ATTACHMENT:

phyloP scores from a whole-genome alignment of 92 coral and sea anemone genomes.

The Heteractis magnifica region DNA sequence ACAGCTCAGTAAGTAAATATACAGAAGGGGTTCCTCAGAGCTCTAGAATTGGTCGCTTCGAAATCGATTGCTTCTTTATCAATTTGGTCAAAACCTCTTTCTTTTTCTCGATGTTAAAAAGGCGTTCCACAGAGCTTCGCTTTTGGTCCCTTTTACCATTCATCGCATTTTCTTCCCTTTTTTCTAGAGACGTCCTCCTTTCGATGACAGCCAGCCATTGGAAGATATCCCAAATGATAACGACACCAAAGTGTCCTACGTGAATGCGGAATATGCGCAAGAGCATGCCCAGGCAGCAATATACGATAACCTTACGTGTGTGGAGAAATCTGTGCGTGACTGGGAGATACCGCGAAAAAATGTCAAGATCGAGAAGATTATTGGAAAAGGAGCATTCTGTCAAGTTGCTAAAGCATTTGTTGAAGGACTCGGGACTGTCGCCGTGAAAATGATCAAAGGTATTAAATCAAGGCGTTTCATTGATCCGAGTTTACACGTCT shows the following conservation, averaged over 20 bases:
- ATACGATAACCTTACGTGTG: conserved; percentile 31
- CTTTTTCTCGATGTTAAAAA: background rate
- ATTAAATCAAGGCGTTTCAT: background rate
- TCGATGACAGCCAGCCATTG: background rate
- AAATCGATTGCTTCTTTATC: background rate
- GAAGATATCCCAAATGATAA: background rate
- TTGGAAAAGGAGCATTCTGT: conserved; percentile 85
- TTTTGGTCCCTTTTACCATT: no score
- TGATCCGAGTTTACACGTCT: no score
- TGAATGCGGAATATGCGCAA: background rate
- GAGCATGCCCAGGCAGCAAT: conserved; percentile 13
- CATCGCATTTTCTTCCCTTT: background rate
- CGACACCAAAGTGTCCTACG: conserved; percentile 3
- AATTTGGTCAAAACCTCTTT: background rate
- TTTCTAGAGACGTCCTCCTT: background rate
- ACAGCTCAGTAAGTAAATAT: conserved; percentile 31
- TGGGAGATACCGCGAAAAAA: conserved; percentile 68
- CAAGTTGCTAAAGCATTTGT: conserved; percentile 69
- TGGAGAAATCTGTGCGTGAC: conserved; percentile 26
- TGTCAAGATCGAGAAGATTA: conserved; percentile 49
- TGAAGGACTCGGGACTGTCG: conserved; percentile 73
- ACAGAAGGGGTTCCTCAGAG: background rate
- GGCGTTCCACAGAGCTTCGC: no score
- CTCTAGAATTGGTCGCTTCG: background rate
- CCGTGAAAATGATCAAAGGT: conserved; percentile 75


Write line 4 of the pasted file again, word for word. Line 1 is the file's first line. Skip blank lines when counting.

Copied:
- CTTTTTCTCGATGTTAAAAA: background rate